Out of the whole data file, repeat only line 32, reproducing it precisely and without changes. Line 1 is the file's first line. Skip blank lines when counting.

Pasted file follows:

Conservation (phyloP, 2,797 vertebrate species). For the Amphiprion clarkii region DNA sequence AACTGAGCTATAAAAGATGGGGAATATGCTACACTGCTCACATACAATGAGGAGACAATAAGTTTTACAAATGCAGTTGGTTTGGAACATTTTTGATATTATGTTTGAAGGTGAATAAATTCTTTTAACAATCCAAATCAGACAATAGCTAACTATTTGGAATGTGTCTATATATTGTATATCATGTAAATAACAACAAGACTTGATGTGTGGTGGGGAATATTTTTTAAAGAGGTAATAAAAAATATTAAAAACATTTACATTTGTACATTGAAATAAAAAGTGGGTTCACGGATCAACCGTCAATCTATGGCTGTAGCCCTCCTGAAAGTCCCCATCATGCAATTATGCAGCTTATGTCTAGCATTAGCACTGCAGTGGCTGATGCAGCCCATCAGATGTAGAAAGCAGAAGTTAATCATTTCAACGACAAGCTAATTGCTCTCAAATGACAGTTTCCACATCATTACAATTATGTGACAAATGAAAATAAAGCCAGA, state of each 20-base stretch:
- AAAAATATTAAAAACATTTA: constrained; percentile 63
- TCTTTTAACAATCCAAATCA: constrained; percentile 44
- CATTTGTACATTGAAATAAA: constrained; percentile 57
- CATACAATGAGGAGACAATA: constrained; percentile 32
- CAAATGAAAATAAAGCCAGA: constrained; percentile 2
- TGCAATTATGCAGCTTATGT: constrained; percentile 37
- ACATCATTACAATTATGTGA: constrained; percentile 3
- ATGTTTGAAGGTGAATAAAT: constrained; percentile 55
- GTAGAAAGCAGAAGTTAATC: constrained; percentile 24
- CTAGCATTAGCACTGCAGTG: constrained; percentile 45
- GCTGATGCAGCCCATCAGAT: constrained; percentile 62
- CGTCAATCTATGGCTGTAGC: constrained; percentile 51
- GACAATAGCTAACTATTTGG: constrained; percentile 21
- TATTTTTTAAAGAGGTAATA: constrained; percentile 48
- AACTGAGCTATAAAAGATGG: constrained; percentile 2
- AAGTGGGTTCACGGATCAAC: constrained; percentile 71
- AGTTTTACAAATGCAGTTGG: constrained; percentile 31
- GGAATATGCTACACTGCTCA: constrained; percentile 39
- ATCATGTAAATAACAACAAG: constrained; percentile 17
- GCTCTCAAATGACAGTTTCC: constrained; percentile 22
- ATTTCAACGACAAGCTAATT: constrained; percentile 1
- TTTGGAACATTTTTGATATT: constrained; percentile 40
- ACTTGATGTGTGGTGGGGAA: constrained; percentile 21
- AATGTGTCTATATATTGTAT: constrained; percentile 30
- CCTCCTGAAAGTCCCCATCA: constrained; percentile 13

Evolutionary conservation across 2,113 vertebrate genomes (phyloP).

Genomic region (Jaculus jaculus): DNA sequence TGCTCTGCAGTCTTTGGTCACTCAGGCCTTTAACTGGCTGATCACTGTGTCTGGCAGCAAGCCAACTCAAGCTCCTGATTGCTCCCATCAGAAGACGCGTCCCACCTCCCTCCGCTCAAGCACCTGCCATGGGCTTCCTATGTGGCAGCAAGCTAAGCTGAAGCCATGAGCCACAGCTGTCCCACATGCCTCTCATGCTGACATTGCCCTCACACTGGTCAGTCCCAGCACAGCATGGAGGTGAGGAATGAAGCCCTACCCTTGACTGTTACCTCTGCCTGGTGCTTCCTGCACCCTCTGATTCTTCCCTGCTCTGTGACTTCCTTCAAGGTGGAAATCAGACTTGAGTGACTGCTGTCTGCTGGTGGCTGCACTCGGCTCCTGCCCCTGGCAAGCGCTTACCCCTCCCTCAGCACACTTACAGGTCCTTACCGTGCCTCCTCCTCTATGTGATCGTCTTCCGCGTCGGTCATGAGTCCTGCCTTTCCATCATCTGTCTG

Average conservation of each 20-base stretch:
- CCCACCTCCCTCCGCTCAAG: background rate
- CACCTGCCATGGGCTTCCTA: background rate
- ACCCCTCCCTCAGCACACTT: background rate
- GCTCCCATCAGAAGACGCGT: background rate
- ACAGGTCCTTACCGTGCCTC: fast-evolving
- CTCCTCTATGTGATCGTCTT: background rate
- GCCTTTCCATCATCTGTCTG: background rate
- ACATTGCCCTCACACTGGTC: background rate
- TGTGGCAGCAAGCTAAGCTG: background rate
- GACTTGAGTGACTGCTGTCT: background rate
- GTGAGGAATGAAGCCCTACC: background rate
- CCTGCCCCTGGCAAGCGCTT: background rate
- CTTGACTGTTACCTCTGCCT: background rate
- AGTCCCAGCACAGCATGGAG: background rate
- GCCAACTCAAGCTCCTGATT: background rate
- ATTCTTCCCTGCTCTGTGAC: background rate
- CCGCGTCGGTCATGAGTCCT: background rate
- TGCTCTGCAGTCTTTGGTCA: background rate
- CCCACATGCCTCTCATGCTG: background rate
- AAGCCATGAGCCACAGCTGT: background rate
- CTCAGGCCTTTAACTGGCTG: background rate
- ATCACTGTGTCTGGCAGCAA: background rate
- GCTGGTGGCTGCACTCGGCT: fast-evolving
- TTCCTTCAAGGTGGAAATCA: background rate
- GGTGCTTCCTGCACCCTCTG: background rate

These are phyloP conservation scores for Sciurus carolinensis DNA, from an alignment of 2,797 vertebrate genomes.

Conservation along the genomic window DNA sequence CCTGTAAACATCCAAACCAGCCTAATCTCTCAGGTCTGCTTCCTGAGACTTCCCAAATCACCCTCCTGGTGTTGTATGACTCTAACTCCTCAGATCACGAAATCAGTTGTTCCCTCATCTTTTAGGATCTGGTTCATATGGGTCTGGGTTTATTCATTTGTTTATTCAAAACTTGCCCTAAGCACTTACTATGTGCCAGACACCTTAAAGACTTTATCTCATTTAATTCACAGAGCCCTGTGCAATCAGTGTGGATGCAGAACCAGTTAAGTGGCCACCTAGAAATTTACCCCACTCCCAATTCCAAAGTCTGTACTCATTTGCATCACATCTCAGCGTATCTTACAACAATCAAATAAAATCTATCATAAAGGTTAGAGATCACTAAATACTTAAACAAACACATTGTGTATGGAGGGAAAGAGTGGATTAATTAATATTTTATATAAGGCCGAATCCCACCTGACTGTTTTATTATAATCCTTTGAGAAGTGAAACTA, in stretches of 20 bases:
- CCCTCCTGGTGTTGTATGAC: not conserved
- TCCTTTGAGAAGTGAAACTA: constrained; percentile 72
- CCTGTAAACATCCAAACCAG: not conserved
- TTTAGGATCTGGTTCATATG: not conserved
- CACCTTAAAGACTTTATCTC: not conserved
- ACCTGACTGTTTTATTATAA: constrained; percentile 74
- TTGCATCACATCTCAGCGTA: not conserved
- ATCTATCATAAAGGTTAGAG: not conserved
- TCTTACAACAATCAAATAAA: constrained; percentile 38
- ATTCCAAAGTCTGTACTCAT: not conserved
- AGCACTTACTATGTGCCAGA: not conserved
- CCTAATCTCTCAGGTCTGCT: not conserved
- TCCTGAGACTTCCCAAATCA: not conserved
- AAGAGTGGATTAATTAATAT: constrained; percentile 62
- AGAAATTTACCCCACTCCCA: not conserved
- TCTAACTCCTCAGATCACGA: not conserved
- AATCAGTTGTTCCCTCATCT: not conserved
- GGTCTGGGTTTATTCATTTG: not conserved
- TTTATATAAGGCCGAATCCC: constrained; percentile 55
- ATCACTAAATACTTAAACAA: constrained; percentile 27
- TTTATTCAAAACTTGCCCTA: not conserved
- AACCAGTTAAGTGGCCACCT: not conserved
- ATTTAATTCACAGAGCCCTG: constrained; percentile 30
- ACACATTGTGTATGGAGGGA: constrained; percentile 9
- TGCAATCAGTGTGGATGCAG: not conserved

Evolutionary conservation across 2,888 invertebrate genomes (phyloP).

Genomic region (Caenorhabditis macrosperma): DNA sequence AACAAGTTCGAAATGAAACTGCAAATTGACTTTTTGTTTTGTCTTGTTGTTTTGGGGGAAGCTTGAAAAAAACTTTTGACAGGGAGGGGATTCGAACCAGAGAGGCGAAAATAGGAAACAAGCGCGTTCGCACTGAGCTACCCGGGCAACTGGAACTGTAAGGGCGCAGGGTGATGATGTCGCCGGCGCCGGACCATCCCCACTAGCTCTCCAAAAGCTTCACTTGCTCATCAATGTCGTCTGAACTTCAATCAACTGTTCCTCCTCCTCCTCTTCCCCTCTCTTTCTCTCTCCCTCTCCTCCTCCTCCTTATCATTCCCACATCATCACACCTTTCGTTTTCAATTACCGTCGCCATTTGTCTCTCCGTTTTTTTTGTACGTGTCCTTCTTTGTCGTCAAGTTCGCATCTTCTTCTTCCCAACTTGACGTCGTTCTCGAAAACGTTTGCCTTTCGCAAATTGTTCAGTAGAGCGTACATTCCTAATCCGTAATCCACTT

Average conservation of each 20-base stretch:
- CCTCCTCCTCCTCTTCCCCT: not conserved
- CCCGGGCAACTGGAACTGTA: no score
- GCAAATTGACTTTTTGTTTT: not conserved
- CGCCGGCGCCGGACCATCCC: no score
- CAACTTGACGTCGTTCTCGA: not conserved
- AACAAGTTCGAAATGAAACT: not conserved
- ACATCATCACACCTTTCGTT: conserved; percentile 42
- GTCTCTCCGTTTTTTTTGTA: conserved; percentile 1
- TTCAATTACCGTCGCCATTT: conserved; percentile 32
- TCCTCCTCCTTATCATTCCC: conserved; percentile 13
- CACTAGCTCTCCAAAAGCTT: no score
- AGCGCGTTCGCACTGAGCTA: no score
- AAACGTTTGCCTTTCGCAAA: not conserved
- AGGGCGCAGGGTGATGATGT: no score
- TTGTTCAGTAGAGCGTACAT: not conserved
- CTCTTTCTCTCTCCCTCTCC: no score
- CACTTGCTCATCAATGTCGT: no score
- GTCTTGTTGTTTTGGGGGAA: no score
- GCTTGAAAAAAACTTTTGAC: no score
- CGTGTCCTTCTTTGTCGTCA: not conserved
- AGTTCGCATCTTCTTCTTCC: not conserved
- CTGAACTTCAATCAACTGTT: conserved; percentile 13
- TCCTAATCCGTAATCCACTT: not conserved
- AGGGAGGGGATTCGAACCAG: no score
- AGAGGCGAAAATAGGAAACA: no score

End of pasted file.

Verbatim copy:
- ACCCCTCCCTCAGCACACTT: background rate